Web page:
Mandatory Masks : What Happens When Nobody Smiles at My kid?

By Rachael Ross, MD, PhD

What will life be like for our kids without them being able to see anyone smile? COVID-19 has introduced us to mandatory face coverings and mandatory masks. These face coverings strip from us the experience of the magic of the smile. My four year old’s preschool teacher retired a few months back. They had a social distancing zoom event for her, and when I asked her what was her favorite part of the Zoom ‘retirement party,’ she said, ‘when my teacher smiled, she hardly ever smiles.’ I gasped in horror as I imagined my daughter sitting in this teacher’s class everyday for the past year, without being smiled at. Yikes! 

It may seem like a small thing, but there is so much social development that comes from the smile. When you know that ‘A is for apple’ and that one plus one is two, and even after you find the confidence to raise your hand to say it out loud, you look up, and instead of a smile, your teacher has the blank face. 

Imagine having a schoolgirl crush on someone that is equally smitten, but the two of you can never smile at each other. How does the connection ever take shape? Will you still get butterflies? Will you even develop a crush without knowing what their smile looks like? Will you two sneak off to the bathroom together and sneak a look at each other’s smiles?

Well, my daughter has a new pre-K teacher this year, thank goodness, however, she still won’t receive the benefit of the smile. She will be wearing a mask and so will her teacher. Of all the dialogue that is thrown back in forth in the media, the one thing that doesn’t come up much is that kids need smiles to thrive. Actually we all do. Imagine how disengaged a school teacher becomes if they never see the smiles from their students. Smiles are extremely undervalued.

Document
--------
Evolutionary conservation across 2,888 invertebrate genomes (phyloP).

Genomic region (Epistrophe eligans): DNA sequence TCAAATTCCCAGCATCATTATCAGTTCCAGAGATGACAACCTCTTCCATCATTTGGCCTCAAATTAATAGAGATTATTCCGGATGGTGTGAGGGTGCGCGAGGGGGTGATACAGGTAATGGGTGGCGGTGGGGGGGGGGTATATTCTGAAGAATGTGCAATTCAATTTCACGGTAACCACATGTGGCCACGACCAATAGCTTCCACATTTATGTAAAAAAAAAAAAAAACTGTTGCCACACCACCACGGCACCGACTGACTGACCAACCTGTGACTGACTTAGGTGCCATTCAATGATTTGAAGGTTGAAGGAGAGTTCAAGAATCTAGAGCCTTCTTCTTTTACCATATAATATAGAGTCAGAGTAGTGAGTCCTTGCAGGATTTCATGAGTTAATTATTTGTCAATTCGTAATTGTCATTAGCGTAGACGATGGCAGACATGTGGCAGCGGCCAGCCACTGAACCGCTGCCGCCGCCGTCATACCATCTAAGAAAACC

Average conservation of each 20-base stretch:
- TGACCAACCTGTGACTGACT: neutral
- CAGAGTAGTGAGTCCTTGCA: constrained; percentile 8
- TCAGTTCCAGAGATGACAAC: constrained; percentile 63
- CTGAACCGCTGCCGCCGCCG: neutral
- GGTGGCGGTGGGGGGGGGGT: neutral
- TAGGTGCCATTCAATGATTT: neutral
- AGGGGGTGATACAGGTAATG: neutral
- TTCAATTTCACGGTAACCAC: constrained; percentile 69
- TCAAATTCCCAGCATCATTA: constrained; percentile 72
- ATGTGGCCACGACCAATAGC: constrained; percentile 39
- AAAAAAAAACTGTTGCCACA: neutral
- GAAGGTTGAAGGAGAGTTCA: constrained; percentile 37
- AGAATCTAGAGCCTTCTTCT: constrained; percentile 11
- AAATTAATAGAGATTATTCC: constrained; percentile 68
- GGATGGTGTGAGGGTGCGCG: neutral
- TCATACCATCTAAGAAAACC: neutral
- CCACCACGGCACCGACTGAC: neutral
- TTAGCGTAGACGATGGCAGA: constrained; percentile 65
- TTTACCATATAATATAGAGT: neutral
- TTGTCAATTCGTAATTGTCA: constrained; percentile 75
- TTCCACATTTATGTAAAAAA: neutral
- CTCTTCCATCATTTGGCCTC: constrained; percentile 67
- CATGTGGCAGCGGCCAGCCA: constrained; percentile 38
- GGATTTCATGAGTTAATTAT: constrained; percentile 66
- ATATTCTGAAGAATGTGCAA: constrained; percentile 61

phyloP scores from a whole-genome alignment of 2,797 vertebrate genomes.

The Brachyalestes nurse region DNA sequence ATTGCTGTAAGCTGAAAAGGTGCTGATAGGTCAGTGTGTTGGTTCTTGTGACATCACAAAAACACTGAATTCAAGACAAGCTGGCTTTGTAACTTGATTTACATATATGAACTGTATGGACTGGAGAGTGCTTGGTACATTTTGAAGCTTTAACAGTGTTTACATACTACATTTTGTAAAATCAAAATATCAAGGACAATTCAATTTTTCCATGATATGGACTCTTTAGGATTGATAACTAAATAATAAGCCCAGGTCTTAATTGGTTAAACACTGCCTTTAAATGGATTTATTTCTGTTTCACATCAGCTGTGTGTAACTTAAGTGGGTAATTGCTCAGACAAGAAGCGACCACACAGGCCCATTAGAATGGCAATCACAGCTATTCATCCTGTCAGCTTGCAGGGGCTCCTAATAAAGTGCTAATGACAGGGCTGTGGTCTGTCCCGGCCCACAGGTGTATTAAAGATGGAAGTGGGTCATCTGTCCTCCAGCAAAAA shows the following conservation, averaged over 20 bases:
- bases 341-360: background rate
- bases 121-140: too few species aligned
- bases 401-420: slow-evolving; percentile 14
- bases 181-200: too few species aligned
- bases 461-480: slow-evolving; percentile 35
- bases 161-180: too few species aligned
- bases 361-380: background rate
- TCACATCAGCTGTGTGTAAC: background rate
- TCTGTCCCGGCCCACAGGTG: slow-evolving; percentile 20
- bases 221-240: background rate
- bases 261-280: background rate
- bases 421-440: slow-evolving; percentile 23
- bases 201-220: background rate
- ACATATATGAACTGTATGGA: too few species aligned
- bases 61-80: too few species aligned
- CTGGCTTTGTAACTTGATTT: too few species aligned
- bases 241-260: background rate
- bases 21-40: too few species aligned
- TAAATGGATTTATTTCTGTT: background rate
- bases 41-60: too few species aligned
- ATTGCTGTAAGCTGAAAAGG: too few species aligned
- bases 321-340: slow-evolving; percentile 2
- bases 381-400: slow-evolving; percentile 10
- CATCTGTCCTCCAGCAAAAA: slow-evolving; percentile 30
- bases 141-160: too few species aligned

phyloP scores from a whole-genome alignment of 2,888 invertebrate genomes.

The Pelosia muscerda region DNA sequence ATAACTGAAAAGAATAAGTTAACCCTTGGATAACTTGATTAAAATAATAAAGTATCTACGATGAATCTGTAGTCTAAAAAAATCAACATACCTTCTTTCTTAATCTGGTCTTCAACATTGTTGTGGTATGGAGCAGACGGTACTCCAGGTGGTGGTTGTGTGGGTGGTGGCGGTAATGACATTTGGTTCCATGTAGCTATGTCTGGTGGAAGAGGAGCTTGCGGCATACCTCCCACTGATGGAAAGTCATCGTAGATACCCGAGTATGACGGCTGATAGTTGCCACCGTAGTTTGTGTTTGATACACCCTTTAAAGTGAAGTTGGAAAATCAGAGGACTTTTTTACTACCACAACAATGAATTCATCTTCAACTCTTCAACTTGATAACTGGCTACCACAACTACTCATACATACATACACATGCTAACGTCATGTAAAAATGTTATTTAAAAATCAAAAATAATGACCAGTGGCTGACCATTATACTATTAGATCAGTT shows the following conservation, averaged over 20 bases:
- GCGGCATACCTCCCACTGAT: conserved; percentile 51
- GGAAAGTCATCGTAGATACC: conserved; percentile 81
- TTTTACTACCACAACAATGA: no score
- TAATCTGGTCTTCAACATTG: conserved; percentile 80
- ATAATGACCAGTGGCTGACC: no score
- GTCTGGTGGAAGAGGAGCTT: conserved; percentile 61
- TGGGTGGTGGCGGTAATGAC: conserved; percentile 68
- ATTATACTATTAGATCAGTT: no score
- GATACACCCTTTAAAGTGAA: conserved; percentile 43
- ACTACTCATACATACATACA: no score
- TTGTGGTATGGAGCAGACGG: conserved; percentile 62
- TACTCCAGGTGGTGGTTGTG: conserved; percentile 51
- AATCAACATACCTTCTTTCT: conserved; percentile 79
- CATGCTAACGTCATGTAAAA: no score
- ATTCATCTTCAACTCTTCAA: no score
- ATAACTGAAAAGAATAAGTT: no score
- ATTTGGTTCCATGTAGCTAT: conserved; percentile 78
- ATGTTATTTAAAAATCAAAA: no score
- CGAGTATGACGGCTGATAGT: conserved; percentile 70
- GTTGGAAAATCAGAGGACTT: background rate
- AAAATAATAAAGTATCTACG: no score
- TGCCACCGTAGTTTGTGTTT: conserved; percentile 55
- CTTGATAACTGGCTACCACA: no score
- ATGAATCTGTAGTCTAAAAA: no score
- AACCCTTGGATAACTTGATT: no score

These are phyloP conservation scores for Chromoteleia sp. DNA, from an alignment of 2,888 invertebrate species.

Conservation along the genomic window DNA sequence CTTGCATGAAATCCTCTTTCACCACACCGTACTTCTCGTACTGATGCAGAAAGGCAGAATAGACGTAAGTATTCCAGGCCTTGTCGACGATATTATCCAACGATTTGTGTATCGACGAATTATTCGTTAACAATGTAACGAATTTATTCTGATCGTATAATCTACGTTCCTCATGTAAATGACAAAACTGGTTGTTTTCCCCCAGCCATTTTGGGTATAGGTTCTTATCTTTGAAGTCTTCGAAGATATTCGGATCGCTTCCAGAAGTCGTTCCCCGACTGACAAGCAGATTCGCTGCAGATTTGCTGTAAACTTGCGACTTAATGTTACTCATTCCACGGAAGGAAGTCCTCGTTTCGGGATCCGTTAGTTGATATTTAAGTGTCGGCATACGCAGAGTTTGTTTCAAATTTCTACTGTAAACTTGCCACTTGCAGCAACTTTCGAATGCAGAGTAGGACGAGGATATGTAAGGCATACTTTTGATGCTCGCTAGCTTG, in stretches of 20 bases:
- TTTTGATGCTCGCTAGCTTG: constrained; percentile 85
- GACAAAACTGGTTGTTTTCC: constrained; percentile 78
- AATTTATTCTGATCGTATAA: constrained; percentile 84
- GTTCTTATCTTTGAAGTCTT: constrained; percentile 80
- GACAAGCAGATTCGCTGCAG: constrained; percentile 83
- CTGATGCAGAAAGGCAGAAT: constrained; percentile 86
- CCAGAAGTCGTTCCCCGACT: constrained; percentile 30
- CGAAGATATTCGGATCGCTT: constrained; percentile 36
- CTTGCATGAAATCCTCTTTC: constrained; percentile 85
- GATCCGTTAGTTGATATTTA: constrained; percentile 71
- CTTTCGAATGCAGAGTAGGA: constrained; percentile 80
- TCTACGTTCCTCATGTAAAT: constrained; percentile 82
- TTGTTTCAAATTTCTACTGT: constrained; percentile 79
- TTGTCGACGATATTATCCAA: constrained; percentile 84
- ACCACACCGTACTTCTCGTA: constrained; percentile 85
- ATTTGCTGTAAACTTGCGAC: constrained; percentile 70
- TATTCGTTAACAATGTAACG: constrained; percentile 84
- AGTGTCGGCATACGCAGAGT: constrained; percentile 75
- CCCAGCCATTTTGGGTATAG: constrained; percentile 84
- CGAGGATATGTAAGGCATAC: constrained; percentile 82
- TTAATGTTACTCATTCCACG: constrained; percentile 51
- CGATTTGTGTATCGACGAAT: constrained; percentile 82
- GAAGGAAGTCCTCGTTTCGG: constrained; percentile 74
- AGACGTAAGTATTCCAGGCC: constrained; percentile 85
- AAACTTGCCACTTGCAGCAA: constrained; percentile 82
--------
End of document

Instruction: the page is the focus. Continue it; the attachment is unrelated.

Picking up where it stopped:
Years ago at The University of Massachusetts, the ‘still face experiment’ (Link was devised. In an experiment that now seems rather cruel, parents started out actively engaging with their babies. They talked, laughed, and engaged their babies. Then without warning, the experiment goes dark, and parents turned away from their babies and they stopped reacting to them. Instead of smiling and engaging them, they looked at their babies with blank expressions. When the parents disconnected from their babies by removing the smile from their faces, as I am sure you can imagine, the babies became unconsolable, they had a fit.

Subsequent studies demonstrate that when babies lack that type of connection, it literally damages their development, it harms their ability to bond and to control their emotions all the way into adulthood. The benefits of smiling are limitless. When your child sees a smile from their trusted caregiver, teacher, nanny, or parent, they feel reassured, they experience comfort, they experience a sense of well being. Perhaps you remember a time when you fell and hurt yourself, but a smile from the right person made you feel like everything was ok. 

Now imagine that your child can never see yours nor their caregiver’s smile because it’s covered with a mask. Let’s imagine the long-term impact that this has on your child. Oddly so, we don’t have to imagine, that day is upon us. When the kids finally go back to school, they will wear masks, their friends will wear masks, their teachers will wear masks, when you show up to pick them up, the first thing they will see is your mask. It’s important that we strategize to minimize the effect that it may have on their sense of well-being. Here are some strategies to integrate into your daily and weekly routine.